Season 1 – This Side of Paradise
|Show||Star Trek: The Original Series|
|Air Date||March 2, 1967|
|Written By||D.C. Fontana|
The Enterprise arrives at Omicron Ceti III to understand its destruction. A colony, led by Elias Sandoval (Frank Overton) was sent to that planet three years ago, but a discovery of a deadly radiation that inevitably destroys all living tissue means that the colony could not have survived. However, when they arrive, the earth colony is still alive and well – and very happy. Something is protecting the colonists and made them all blithely euphoric – and the Enterprise can’t have that!
As each of his people succumb to the power of Omicron Ceti III, resigning from Starfleet to live on the surface, Kirk (William Shatner) grows more and more desperate. What’s more, Spock (Leonard Nimoy) himself, upon reuniting with a friend among the colonists, Leila Kalomi (Jill Ireland), somehow loses his logical faculties and decides to live a life on the colony as a farmer. Kirk must figure out what to do before losing his entire ship and his command.
Let’s Dig Deeper
Once again, Star Trek takes an innocuous concept: a hippie space colony (which would be rehashed badly later on…), and uses it to tell a powerful character story. The planet is infested with spores (something that Star Trek Discovery will eventually latch onto, and which I hope they’ll somehow connect back to this episode) that remove all rational inhibitions to blissful living. This doesn’t turn into The Red Hour from “The Return of the Archons,” but it does mean that each person under the spore’s influence is safe from most harm. They’re purely safe, purely happy.
D.C. Fontana, who rewrote this script, focuses here on Spock, the only person on the Enterprise who can never be peaceful and content because he has no emotions – for he is not human. Not fully human, at least. This is the Spock paradox. He’s forever torn between two worlds, two halves of himself, forever separated from both. And this episode tears down his carefully built wall of protection that he’s erected, allowing him to give into happiness and joy, until he gives up everything else that’s important to him.
It doesn’t matter that the rest of the crew essentially mutinies (ahem, apparently Michael Burnham and her adopted brother have started a trend in Starfleet!). It matters that Spock mutinies. What matters that he is ready to throw everything away for a woman he hasn’t seen in years. For Spock cannot be happy; he finds his identity at his Starfleet post, side by side with Captain James T. Kirk.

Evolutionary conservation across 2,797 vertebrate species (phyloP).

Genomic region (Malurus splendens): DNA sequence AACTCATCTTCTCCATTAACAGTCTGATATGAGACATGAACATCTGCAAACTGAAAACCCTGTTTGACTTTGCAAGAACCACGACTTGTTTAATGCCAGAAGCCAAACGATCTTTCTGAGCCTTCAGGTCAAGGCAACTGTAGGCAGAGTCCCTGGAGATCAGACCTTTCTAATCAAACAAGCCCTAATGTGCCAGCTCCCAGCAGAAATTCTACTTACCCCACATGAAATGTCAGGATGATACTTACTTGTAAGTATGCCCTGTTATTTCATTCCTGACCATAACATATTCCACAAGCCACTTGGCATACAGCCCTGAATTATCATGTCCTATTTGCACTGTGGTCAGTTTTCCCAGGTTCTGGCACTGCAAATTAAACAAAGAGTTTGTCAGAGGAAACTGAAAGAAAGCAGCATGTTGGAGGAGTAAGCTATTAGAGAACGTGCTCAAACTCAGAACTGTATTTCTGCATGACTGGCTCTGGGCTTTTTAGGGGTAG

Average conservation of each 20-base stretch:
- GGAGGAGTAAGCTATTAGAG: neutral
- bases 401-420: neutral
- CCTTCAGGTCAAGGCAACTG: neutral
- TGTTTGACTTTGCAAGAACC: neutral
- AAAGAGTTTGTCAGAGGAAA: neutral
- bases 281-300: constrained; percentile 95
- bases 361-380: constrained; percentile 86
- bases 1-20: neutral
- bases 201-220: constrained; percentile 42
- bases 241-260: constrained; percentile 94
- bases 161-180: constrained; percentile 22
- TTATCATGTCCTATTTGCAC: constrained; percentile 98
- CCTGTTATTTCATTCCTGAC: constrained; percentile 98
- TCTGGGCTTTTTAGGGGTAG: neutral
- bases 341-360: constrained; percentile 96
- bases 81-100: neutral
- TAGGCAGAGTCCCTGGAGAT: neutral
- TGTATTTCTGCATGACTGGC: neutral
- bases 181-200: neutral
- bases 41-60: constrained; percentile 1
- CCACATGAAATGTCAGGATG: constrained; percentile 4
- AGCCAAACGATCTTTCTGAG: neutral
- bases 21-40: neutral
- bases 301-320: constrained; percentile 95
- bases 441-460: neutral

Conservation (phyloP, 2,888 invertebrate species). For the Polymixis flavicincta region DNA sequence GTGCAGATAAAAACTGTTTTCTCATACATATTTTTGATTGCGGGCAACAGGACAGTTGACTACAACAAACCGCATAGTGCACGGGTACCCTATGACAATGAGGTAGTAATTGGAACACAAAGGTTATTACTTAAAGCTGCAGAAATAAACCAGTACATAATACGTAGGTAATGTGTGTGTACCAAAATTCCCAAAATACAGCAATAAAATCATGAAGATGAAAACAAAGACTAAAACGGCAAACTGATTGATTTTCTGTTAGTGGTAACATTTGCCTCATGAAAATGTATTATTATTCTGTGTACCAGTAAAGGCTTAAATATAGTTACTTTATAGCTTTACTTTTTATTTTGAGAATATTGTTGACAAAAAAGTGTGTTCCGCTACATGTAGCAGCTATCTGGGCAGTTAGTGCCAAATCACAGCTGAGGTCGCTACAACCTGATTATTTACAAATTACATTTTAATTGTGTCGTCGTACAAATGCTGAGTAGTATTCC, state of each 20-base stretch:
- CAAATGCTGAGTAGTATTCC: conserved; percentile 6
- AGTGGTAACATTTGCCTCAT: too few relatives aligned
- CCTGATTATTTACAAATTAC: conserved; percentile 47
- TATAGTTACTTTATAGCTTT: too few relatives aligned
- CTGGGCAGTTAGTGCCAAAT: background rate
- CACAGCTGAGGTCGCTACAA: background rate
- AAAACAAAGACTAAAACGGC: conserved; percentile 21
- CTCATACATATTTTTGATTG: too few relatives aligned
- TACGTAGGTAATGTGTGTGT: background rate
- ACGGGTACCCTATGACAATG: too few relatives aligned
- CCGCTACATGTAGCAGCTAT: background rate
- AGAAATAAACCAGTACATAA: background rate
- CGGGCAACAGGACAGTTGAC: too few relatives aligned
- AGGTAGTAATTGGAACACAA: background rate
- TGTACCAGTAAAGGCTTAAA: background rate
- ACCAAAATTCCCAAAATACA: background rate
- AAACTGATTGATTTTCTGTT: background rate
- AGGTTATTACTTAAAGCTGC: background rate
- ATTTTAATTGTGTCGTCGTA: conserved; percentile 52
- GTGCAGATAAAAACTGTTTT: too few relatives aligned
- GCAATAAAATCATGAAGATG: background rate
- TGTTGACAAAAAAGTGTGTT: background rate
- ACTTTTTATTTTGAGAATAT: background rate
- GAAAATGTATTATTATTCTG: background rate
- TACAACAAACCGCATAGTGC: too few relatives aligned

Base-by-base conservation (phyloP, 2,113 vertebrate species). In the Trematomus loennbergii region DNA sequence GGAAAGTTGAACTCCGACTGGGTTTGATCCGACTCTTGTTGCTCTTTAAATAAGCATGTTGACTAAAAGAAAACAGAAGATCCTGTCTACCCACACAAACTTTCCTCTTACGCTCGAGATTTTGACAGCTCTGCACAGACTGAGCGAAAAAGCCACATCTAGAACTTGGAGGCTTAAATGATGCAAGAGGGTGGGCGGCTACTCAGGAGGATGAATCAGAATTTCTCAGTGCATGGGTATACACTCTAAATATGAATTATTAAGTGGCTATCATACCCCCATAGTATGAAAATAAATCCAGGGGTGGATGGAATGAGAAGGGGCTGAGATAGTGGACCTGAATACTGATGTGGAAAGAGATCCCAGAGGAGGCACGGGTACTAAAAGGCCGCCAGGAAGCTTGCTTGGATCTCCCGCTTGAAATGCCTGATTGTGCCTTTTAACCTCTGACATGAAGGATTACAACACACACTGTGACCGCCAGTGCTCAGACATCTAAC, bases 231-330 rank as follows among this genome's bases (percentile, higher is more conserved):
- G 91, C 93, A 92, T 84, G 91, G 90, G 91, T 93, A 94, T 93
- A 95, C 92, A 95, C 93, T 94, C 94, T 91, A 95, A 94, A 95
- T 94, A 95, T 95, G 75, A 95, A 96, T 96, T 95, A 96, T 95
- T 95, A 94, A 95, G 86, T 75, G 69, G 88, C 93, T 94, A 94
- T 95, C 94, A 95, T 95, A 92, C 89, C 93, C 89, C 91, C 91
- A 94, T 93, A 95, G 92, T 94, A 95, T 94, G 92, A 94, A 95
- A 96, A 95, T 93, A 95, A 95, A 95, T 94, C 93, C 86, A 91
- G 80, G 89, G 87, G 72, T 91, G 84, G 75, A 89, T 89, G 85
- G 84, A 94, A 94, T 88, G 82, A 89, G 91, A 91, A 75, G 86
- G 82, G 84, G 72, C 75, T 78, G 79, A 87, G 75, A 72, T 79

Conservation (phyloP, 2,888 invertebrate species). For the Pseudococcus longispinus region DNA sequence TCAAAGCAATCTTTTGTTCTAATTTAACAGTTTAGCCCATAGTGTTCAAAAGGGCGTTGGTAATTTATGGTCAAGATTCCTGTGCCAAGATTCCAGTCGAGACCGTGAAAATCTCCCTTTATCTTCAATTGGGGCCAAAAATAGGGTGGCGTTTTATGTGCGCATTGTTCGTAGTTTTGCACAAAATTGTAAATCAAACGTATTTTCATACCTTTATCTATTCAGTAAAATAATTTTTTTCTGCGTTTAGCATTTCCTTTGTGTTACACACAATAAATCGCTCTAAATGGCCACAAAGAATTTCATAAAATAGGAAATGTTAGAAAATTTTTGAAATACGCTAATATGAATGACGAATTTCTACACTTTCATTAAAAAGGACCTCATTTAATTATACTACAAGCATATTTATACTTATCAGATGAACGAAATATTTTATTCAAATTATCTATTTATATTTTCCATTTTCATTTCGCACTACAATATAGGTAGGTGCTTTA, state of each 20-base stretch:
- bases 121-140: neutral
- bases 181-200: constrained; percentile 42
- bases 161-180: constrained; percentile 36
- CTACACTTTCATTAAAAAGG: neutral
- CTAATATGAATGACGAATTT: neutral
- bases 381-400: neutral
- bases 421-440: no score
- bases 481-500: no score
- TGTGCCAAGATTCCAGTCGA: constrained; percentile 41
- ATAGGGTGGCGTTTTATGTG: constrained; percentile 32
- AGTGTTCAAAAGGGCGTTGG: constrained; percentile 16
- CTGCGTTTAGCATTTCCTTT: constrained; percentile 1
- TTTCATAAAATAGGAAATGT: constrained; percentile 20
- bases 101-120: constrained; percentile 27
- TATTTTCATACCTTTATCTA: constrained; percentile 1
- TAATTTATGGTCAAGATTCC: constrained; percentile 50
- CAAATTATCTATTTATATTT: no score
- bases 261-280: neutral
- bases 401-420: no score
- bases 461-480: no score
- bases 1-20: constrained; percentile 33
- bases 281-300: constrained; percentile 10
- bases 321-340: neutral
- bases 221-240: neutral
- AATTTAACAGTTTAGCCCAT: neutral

This makes it all the more tragic when he not only must listen to Kirk break him out of his ecstasy by angering him. Spock must then break up with Leila. He tells her, “I am what I am, Leila. And if there are self-made purgatories, then we all have to live in them. Mine can be no worse than someone else’s.” He then tells Jim, “I have little to say about it, captain. Except that for the first time in my life, I was happy.” From this point on in the episode, Spock is clearly broken and melancholic. I wish that the sixties had allowed us to see this last for a while. Oddly, I feel as though this is where Spock and Kirk truly become best friends, which is strange.
All in all, Nimoy shines here. He plays just about as wide a range as possible, and it is truly a sight to see. The next episode, “The Devil in the Dark,” will also boast a powerful performance from Nimoy, one that will become iconic.
Random Thoughts from Star Trek
This episode takes its title from a novella by F. Scott Fitzgerald. I’ve not read it, but when I do I’ll let you know. I’m not sure how it ties in.
The music cue that accompanies Kirk and his landing party exploring the colony is one of my favorites. It’s called “Kirk’s Command/Charlie’s Mystery/Charlie’s Gift” by Fred Steiner (from the “Charlie X” score).
Memorable Quotes from This Side of Paradise
McCoy: “Well, that’s the second time man’s been thrown out of Paradise.”
Kirk: “No, no, Bones, this time we walked out on our own. Maybe we weren’t meant for paradise, maybe we were meant to fight our way through, struggle, claw our way up, scratch for every inch of the way. Maybe we can’t stroll to the music of the lute. We must march to the sound of drums.”
Coming up next…
After a hippie commune, it’s time to turn our attention to something that will become another staple of Star Trek: horror. Next is “The Devil in the Dark,” another episode universally acclaimed as one of the best that TOS has to offer.
Enjoyed reading this review? Then you will probably like listening to us too, so check out our podcast below.
[podbean playlist=”http%3A%2F%2Fplaylist.podbean.com%2F1892537%2Fplaylist_multi.xml” type=”multi” height=”315″ kdsowie31j4k1jlf913=”65c6d1509405e990354a2b159ed150d1bf07c702″ size=”315″ share=”1″ fonts=”Helvetica” auto=”0″ download=”1″ rtl=”0″ skin=”9″]
Tyler is a teacher, librarian and the Co-host of The Geek Card Check Podcast. He has been a Film Critic for Ready Steady Cut since 2018.